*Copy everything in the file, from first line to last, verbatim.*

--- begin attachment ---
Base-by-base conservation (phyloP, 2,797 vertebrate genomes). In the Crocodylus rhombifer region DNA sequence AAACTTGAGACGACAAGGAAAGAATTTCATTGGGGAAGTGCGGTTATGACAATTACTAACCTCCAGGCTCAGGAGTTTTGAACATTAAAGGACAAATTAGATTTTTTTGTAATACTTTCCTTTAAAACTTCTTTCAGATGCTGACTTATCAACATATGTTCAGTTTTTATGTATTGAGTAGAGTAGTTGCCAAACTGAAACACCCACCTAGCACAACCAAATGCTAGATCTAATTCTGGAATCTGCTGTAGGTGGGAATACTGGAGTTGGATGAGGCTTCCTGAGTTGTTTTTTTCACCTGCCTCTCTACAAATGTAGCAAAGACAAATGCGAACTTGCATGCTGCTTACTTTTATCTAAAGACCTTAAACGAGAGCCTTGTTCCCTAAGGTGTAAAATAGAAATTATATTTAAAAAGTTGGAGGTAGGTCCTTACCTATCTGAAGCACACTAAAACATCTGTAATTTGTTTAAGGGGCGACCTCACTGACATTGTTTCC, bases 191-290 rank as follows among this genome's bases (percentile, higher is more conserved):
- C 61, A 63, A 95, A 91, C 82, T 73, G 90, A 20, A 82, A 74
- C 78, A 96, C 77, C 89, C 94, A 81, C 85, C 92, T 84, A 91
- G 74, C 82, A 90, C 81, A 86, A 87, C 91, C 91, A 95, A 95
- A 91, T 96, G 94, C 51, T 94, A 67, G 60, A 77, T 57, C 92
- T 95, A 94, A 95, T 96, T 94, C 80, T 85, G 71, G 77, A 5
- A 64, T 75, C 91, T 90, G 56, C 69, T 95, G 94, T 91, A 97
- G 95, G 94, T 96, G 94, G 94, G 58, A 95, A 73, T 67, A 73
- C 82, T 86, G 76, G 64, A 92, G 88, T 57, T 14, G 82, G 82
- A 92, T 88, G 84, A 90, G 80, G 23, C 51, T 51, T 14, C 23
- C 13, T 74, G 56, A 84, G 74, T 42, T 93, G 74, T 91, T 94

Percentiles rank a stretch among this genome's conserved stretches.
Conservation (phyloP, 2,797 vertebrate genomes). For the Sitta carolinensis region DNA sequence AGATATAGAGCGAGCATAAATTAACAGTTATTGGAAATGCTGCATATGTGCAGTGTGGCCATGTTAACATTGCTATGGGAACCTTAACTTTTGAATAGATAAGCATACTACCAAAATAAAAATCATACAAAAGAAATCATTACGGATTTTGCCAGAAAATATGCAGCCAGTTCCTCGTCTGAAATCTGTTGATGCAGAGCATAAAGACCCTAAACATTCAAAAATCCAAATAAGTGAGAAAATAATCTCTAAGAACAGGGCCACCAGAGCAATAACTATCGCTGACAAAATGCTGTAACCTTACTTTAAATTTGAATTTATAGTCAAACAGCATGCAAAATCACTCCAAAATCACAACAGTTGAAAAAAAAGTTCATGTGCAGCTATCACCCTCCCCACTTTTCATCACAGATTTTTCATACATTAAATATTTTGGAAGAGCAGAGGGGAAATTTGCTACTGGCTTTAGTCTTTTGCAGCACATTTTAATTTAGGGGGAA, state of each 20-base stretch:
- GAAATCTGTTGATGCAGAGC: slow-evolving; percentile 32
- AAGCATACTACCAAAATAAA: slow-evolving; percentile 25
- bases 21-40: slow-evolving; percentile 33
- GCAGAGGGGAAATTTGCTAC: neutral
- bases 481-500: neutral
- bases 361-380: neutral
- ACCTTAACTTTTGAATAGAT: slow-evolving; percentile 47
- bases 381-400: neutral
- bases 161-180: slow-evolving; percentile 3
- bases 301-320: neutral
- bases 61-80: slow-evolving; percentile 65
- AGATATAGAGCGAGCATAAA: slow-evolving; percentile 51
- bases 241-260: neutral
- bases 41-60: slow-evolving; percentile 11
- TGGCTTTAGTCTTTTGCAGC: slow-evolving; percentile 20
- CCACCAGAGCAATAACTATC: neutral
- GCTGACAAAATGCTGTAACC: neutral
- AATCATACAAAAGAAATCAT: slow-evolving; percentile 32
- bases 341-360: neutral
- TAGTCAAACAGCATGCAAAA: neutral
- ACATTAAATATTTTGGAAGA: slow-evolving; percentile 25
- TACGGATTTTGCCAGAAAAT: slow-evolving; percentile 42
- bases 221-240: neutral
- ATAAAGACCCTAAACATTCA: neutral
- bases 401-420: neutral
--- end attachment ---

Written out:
Base-by-base conservation (phyloP, 2,797 vertebrate genomes). In the Crocodylus rhombifer region DNA sequence AAACTTGAGACGACAAGGAAAGAATTTCATTGGGGAAGTGCGGTTATGACAATTACTAACCTCCAGGCTCAGGAGTTTTGAACATTAAAGGACAAATTAGATTTTTTTGTAATACTTTCCTTTAAAACTTCTTTCAGATGCTGACTTATCAACATATGTTCAGTTTTTATGTATTGAGTAGAGTAGTTGCCAAACTGAAACACCCACCTAGCACAACCAAATGCTAGATCTAATTCTGGAATCTGCTGTAGGTGGGAATACTGGAGTTGGATGAGGCTTCCTGAGTTGTTTTTTTCACCTGCCTCTCTACAAATGTAGCAAAGACAAATGCGAACTTGCATGCTGCTTACTTTTATCTAAAGACCTTAAACGAGAGCCTTGTTCCCTAAGGTGTAAAATAGAAATTATATTTAAAAAGTTGGAGGTAGGTCCTTACCTATCTGAAGCACACTAAAACATCTGTAATTTGTTTAAGGGGCGACCTCACTGACATTGTTTCC, bases 191-290 rank as follows among this genome's bases (percentile, higher is more conserved):
- C 61, A 63, A 95, A 91, C 82, T 73, G 90, A 20, A 82, A 74
- C 78, A 96, C 77, C 89, C 94, A 81, C 85, C 92, T 84, A 91
- G 74, C 82, A 90, C 81, A 86, A 87, C 91, C 91, A 95, A 95
- A 91, T 96, G 94, C 51, T 94, A 67, G 60, A 77, T 57, C 92
- T 95, A 94, A 95, T 96, T 94, C 80, T 85, G 71, G 77, A 5
- A 64, T 75, C 91, T 90, G 56, C 69, T 95, G 94, T 91, A 97
- G 95, G 94, T 96, G 94, G 94, G 58, A 95, A 73, T 67, A 73
- C 82, T 86, G 76, G 64, A 92, G 88, T 57, T 14, G 82, G 82
- A 92, T 88, G 84, A 90, G 80, G 23, C 51, T 51, T 14, C 23
- C 13, T 74, G 56, A 84, G 74, T 42, T 93, G 74, T 91, T 94

Percentiles rank a stretch among this genome's conserved stretches.
Conservation (phyloP, 2,797 vertebrate genomes). For the Sitta carolinensis region DNA sequence AGATATAGAGCGAGCATAAATTAACAGTTATTGGAAATGCTGCATATGTGCAGTGTGGCCATGTTAACATTGCTATGGGAACCTTAACTTTTGAATAGATAAGCATACTACCAAAATAAAAATCATACAAAAGAAATCATTACGGATTTTGCCAGAAAATATGCAGCCAGTTCCTCGTCTGAAATCTGTTGATGCAGAGCATAAAGACCCTAAACATTCAAAAATCCAAATAAGTGAGAAAATAATCTCTAAGAACAGGGCCACCAGAGCAATAACTATCGCTGACAAAATGCTGTAACCTTACTTTAAATTTGAATTTATAGTCAAACAGCATGCAAAATCACTCCAAAATCACAACAGTTGAAAAAAAAGTTCATGTGCAGCTATCACCCTCCCCACTTTTCATCACAGATTTTTCATACATTAAATATTTTGGAAGAGCAGAGGGGAAATTTGCTACTGGCTTTAGTCTTTTGCAGCACATTTTAATTTAGGGGGAA, state of each 20-base stretch:
- GAAATCTGTTGATGCAGAGC: slow-evolving; percentile 32
- AAGCATACTACCAAAATAAA: slow-evolving; percentile 25
- bases 21-40: slow-evolving; percentile 33
- GCAGAGGGGAAATTTGCTAC: neutral
- bases 481-500: neutral
- bases 361-380: neutral
- ACCTTAACTTTTGAATAGAT: slow-evolving; percentile 47
- bases 381-400: neutral
- bases 161-180: slow-evolving; percentile 3
- bases 301-320: neutral
- bases 61-80: slow-evolving; percentile 65
- AGATATAGAGCGAGCATAAA: slow-evolving; percentile 51
- bases 241-260: neutral
- bases 41-60: slow-evolving; percentile 11
- TGGCTTTAGTCTTTTGCAGC: slow-evolving; percentile 20
- CCACCAGAGCAATAACTATC: neutral
- GCTGACAAAATGCTGTAACC: neutral
- AATCATACAAAAGAAATCAT: slow-evolving; percentile 32
- bases 341-360: neutral
- TAGTCAAACAGCATGCAAAA: neutral
- ACATTAAATATTTTGGAAGA: slow-evolving; percentile 25
- TACGGATTTTGCCAGAAAAT: slow-evolving; percentile 42
- bases 221-240: neutral
- ATAAAGACCCTAAACATTCA: neutral
- bases 401-420: neutral